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The unintended consequences of leverage ratio requirements for banks

The Basel III capital regulation reforms introduced a non-risk based leverage ratio for banks. A new ECB paper shows that a leverage ratio requirement may have unintended negative consequences. It encourages banks that specialize on low-risk lending to raise their share of high-risk loans. And it could make overall bank portfolios more similar, increasing the contamination risk from negative surprises to expected default risks.

“Does a Leverage Ratio Requirement Increase Bank Stability?”, Ilkka Kiema and Esa Jokivuolle
ECB Working Paper Series, no. 1676, May 2014

The below are excerpts from the paper. Cursive text and highlights have been added.

What is a leverage ratio requirement (LRR)?

“In the aftermath of the global financial crisis, the international rules harmonizing banks’ capital requirements have gone through a major overhaul (the so called Basel III accord). To supplement the previous risk-weighted capital requirements, a non-risk-weighted leverage ratio requirement has been added as a new element. The Basel III recommendation is that a bank’s capital to assets ratio (including off balance sheet items) must be at least 3%. A central motivation to the leverage ratio requirement (LRR) is to provide a more robust capital buffer against the model risk that banks and regulators may get the risk-weights wrong, as happened before the crisis.”

“The Basel Committee on Banking Supervision argues that a LRR would help contain the build up of excessive leverage in the banking system, introduce additional safeguards against attempts to game the risk based requirements, and help address model risk”.”

How has the ECB paper analyzed the LRR?

“We analyze a model of a competitive banking sector in which the risk-weighted capital requirements, which are based on the bank’s internal customer credit ratings, have been supplemented with a leverage ratio requirement (LRR)…We assume that there are two kinds of firms, called low-risk and high-risk firms, a competitive banking sector, and a government which regulates banks…The amount of capital that the internal ratings based (IRB) approach requires for each loan…is a function of the default probability of the loan….The bank is also subject to a LRR which states that the bank must have [a fixed specific proportionate] amount of capital per loan.”

How does the LRR affect bank portfolios and related risks?

“As Repullo and Suarez (2004) have shown, when the IRB requirements are the only capital requirements in the model, banks have an incentive to specialize in either low-risk or high-risk lending. This is because – as banks have the obligation to use not just their capital but also their interest income for covering the losses from the defaulting loans – there is a positive probability that one of two specialized financial institutions fails and the other one does not. In this case the owners of a ‘mixed portfolio’ bank would have to use income from high-risk loans for covering losses from low-risk loans or vice versa. Hence, in order to take full advantage of limited liability, banks prefer to specialize”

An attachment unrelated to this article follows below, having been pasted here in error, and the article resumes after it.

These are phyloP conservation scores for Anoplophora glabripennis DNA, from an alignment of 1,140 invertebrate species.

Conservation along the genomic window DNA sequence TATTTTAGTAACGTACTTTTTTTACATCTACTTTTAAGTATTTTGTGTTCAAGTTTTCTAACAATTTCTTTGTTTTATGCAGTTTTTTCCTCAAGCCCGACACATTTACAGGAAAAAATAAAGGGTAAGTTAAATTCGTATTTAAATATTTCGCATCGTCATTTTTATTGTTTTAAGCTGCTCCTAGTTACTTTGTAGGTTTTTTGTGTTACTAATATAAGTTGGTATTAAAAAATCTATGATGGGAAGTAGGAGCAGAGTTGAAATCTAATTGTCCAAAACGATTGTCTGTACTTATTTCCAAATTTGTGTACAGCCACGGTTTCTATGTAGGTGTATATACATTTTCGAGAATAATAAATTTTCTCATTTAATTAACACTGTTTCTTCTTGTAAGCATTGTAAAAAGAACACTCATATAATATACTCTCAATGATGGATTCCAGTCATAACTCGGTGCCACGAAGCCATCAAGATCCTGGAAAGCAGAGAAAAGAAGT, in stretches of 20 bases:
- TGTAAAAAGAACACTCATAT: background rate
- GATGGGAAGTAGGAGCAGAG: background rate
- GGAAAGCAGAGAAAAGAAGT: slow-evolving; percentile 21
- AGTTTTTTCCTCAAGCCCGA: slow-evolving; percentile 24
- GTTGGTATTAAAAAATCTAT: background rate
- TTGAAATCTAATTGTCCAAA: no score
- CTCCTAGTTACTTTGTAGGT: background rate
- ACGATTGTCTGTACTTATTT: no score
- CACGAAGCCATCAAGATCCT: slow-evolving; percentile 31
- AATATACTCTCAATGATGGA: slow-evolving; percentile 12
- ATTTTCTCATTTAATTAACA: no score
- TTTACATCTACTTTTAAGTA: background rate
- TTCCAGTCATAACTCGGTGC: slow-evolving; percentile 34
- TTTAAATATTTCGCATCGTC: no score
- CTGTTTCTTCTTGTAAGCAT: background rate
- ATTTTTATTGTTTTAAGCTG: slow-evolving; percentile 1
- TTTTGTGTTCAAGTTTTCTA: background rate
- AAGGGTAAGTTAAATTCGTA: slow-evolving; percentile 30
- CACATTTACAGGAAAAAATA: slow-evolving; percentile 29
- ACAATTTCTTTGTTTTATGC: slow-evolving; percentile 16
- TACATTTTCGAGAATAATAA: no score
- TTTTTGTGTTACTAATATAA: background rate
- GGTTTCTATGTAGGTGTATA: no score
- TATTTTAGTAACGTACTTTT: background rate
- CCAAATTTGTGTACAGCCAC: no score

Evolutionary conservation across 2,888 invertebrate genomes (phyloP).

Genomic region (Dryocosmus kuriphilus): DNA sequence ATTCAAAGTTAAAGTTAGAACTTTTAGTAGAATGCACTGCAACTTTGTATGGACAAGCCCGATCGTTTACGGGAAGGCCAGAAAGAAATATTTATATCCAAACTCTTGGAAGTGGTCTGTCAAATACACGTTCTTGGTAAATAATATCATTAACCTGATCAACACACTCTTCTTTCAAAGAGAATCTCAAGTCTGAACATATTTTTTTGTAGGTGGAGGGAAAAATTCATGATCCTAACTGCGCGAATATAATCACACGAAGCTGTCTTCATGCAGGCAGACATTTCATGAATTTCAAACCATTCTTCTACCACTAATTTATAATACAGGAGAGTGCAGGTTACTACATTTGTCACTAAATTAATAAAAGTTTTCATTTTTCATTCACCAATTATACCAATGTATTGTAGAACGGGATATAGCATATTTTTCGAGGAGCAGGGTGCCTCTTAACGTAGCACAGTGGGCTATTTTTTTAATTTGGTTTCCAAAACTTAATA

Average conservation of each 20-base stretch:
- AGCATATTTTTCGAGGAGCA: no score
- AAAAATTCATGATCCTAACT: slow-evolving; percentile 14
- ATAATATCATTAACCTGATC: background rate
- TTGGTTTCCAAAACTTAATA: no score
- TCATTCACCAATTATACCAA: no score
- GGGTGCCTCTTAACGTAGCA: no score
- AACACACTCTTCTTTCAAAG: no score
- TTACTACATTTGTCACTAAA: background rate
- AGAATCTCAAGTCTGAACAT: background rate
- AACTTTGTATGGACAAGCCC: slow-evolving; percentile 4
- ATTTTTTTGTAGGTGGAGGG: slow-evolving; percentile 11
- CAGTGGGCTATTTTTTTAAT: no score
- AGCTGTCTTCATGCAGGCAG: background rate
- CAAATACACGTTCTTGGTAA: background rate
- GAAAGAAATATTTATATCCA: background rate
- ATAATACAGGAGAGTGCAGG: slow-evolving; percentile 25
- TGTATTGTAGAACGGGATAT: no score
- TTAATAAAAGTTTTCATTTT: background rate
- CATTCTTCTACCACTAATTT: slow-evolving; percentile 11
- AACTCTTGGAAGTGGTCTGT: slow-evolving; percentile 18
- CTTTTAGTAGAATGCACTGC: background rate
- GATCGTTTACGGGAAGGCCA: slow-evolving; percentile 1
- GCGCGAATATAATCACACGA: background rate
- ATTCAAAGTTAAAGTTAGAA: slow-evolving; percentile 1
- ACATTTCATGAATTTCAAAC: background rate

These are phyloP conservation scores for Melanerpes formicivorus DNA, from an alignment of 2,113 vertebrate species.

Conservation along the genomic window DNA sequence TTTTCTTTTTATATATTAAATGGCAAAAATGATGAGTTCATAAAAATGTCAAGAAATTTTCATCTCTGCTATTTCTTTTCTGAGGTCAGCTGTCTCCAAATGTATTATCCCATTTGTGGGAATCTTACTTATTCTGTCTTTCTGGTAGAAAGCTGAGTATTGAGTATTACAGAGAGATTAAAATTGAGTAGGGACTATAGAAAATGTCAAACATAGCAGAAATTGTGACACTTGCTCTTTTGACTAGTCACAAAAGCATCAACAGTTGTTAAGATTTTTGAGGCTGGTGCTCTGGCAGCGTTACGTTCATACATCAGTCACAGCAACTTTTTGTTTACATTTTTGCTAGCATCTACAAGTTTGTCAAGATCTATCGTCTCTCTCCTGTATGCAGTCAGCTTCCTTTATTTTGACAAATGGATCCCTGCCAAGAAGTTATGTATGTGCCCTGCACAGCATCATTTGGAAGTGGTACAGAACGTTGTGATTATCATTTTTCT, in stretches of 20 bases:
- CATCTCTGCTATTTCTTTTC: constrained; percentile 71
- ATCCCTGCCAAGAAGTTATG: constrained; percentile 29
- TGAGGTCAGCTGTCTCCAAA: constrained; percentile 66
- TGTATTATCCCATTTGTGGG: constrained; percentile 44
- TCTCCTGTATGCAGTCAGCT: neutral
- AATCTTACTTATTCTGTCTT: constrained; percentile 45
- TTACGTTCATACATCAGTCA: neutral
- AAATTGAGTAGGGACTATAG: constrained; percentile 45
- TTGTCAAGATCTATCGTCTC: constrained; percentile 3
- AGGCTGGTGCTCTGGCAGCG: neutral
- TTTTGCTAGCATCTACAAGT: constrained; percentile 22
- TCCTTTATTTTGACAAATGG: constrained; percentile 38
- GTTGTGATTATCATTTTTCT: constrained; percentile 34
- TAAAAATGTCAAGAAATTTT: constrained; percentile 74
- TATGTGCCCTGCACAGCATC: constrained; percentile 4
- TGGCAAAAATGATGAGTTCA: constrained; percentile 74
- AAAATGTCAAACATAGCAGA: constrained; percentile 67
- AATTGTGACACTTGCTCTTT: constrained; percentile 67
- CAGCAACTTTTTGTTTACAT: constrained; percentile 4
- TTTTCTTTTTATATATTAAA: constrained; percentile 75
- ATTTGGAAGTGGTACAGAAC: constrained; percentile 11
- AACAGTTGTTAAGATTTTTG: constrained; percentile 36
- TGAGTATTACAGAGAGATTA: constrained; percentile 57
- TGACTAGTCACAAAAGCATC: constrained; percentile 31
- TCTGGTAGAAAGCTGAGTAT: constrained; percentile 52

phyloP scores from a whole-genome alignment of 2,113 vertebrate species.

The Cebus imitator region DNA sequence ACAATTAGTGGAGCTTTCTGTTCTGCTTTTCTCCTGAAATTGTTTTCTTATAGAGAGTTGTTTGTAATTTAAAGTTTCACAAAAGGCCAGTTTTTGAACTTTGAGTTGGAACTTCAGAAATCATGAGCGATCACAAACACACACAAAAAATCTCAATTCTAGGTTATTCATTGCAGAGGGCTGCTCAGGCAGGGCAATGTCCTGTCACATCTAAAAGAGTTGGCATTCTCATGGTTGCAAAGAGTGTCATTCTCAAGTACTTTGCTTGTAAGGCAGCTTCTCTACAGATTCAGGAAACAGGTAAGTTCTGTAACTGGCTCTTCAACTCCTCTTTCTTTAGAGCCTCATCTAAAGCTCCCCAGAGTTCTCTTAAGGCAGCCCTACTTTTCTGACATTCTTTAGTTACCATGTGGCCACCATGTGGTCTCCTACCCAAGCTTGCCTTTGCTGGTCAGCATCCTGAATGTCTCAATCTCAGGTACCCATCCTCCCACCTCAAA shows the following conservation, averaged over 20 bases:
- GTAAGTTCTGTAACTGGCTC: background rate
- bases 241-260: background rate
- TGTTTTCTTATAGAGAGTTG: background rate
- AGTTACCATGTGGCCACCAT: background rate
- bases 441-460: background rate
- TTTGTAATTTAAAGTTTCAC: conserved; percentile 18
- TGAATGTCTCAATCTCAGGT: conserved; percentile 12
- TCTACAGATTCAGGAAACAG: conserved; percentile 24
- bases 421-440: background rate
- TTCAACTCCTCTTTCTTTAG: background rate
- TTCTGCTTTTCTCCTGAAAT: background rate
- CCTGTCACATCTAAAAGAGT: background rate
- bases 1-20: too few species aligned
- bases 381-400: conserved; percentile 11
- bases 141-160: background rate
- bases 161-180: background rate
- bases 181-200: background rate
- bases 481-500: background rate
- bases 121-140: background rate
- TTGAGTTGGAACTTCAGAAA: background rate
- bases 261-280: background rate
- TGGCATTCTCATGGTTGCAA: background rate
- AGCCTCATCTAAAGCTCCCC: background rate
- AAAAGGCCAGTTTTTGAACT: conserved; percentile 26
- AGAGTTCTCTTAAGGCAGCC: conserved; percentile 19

“Because banks view (equity) capital as the relatively costly form of financing their lending, the LRR is punitive to banks specializing in low-risk loan customers which may require less risk-weighted capital than the 3% required by the LRR….We show that the LRR might induce banks with low-risk lending strategies to diversify their portfolios into high-risk loans until the LRR is no longer the binding capital constraint on them…[As a corollary] banks previously specialized in high-risk loans will adopt some low-risk loans [to the extent that they are not sold to non-banks] so that consequently, low- risk loans will be held by a larger number of banks and there will be fewer banks specializing only on high-risk loans.”

“In the new equilibrium in bank loan market, formerly low-risk lending banks would add some high-risk loans in their portfolio while banks with formerly high-risk lending strategies would assume some of the low-risk loans. As a result, bank portfolios would become more similar with one another, and hence more correlated.”

“If a model risk materializes in some loan category, meaning that loan default rates turn out to be much higher than the expectation according to which loans were priced and regulatory risk-weighted were set, the problem could now affect a larger number of banks. This is a consequence of the more similar portfolios…[Hence] in the presence of model risk, modelled as an unanticipated shock to the default probability of loans, a relatively low like the current 3% LRR might even reduce bank stability, counter to regulatory intentions.”

“If the model risk is associated with low-risk loans, bank stability would be reduced if the model risk were severe. This is because for a sufficiently high model risk the beneficial effect from spreading (the seemingly) low-risk loans to a larger number of banks is dominated by the effect of contaminating a larger number of banks by the assets turned ‘toxic’. If the unanticipated model risk concerns high-risk loans default probability, then the current moderate LRR (almost) always increases bank failures as a result of the contamination effect.”


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